After the novel coronavirus lockdown, bowlers who primarily look at test cricket will require two to three months of preparation to avoid injuring themselves, says the International Cricket Council (ICC).
Like every other global sport, cricket has also been suspended since March due to the COVID-19 pandemic, but as the government has started easing restrictions some countries are plotting guidelines for the return of the game.
Players of England returned to skill-based training this week with a hope to begin their delayed summer of cricket with a Test series against West Indies in July.
Pakistan was scheduled to tour England to play three tests in August, followed by an equal no. Of twenty20 internationals, as a part of measures to combat COVID-19, these matches are taking place behind the doors.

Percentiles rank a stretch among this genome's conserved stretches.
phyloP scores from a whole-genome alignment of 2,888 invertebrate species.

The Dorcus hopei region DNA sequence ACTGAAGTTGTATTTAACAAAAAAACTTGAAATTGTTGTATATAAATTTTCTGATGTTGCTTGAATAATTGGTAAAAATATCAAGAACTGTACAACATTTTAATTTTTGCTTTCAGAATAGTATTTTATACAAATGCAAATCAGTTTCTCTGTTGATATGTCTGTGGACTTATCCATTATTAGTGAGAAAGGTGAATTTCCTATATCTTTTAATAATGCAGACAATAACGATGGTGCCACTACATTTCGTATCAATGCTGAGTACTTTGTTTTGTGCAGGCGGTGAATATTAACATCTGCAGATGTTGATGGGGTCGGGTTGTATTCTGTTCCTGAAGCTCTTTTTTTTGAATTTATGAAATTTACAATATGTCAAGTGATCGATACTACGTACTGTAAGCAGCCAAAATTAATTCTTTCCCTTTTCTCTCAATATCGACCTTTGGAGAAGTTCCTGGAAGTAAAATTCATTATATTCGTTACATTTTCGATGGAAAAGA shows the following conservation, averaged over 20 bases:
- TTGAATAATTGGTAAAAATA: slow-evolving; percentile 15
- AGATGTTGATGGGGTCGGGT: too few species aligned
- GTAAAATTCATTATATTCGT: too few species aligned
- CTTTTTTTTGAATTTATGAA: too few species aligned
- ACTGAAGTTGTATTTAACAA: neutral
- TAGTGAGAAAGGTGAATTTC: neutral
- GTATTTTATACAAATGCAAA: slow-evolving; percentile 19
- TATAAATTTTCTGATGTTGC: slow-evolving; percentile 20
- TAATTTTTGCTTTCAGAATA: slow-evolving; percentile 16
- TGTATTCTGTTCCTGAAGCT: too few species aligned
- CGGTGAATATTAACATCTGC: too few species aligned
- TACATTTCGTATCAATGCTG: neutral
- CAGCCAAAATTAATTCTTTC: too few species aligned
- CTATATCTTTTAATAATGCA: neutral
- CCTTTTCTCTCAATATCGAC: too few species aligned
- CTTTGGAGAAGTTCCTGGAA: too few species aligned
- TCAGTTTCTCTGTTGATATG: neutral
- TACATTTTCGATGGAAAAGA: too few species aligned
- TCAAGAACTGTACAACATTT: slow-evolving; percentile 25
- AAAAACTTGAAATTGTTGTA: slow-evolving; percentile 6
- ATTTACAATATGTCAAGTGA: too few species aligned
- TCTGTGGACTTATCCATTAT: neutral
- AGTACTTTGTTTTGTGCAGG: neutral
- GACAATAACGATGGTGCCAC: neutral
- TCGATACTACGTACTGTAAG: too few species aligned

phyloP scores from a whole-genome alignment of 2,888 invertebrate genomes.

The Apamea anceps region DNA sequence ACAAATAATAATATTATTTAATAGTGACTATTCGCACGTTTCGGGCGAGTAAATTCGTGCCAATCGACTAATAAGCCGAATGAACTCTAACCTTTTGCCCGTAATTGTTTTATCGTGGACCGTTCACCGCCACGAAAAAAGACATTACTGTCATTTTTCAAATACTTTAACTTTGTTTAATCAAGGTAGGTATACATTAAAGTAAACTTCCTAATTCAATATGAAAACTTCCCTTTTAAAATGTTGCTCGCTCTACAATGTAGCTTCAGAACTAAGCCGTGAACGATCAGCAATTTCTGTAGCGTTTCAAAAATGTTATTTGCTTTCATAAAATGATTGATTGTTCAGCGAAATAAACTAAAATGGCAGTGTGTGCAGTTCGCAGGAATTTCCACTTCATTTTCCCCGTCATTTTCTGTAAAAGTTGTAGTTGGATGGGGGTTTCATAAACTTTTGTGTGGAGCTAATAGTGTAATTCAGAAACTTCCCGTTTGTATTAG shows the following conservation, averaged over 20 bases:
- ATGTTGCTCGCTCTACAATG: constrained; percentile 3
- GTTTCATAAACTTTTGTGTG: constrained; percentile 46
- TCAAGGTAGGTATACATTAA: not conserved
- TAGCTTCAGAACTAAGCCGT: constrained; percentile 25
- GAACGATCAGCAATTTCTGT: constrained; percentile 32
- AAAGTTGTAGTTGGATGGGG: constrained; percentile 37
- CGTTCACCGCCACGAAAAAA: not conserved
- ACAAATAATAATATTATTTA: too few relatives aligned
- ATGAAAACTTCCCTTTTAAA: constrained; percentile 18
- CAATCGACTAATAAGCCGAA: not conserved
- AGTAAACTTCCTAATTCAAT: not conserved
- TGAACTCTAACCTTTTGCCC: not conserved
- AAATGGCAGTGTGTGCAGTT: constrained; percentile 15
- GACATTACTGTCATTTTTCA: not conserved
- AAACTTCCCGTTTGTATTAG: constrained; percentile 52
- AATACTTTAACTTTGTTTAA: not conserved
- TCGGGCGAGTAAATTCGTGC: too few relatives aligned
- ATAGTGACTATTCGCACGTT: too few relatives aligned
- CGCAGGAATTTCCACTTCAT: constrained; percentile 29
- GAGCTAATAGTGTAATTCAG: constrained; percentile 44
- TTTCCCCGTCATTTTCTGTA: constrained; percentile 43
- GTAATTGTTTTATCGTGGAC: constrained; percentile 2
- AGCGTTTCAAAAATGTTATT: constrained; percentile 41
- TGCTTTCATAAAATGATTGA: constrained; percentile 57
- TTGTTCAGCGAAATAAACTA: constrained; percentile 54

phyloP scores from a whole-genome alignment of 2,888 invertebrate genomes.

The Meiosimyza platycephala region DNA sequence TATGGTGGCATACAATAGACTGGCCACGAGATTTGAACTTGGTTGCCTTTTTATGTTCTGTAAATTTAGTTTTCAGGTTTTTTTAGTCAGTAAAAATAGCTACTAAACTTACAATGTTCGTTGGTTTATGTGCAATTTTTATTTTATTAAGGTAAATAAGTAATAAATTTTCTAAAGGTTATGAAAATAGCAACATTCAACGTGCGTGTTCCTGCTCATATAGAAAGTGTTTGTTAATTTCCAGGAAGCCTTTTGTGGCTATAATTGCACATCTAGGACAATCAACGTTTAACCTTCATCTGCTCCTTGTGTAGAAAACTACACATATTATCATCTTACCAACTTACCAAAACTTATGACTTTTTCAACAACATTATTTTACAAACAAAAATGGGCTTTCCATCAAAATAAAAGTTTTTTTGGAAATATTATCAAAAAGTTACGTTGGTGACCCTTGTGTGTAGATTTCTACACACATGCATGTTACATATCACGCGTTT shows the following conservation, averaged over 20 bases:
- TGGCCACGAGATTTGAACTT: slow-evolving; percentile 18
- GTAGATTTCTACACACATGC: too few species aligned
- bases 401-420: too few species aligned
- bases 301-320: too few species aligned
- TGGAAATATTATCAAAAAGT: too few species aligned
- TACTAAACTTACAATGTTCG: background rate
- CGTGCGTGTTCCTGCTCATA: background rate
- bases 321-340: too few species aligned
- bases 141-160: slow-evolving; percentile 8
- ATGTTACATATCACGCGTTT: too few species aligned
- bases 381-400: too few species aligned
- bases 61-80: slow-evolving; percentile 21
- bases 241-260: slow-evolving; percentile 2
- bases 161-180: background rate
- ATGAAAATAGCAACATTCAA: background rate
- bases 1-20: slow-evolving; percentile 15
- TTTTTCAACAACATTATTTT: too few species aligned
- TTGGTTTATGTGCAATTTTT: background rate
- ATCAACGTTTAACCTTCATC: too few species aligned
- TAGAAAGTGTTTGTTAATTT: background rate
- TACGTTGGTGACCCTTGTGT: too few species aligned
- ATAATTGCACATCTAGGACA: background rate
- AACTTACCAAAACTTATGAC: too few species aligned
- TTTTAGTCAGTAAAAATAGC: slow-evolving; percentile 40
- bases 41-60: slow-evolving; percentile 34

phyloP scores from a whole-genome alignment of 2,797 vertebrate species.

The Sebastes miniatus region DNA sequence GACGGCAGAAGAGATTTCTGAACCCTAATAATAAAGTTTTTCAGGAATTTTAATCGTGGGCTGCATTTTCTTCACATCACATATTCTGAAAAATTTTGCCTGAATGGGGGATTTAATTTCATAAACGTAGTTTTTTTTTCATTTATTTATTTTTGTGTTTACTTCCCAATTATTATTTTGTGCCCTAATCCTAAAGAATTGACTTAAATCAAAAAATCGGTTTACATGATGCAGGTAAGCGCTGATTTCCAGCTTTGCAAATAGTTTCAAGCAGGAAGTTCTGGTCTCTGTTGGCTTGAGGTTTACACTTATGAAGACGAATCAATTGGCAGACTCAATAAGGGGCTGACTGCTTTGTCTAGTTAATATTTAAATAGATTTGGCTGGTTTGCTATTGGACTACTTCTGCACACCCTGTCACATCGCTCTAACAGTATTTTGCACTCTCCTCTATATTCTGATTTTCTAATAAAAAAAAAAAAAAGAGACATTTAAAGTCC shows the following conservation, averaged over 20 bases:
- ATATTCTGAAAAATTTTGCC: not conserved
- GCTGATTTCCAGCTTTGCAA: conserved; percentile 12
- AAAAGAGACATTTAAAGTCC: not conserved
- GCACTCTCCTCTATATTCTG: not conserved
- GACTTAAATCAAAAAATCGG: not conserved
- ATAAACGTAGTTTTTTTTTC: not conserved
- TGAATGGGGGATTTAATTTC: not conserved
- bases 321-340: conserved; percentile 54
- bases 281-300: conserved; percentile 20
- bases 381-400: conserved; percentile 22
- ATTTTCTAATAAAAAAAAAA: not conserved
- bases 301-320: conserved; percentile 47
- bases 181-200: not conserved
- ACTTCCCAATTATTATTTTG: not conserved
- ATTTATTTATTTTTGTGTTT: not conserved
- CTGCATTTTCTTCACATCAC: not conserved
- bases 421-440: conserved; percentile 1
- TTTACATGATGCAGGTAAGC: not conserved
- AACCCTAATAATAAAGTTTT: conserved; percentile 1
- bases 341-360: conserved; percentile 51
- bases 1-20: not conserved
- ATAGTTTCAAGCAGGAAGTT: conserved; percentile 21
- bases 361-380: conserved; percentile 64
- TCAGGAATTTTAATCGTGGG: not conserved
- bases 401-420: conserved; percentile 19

The World governing body (ICC) said in its back-to-cricket guidelines released late on Friday, “Bowlers are at particularly high risk of injury on return to play after a period of enforced time-out.”
The ICC said test cricket would require a minimum of eight to twelve weeks of preparation with the final four-five weeks involving match intensity bowling, by advising the teams to use larger squads and exercise caution over bowlers’.
It also advised its member boards to adopt a medical advisor or biosafety official to help with the planning of a safe return to training and competition.
Six weeks time has been recommended for preparation of bowlers returning to shorter formats like 50-over and twenty20 Internationals.
Using saliva to shine a cricket ball to try and achieve the fabled ‘reverse swing’ has been banned by the Dubai – based ICC this week.
The ICC said players and umpires would need to maintain social distancing and cricketers must avoid unnecessary contact and not handover items like cap, towel, sunglasses to umpires, or teammates.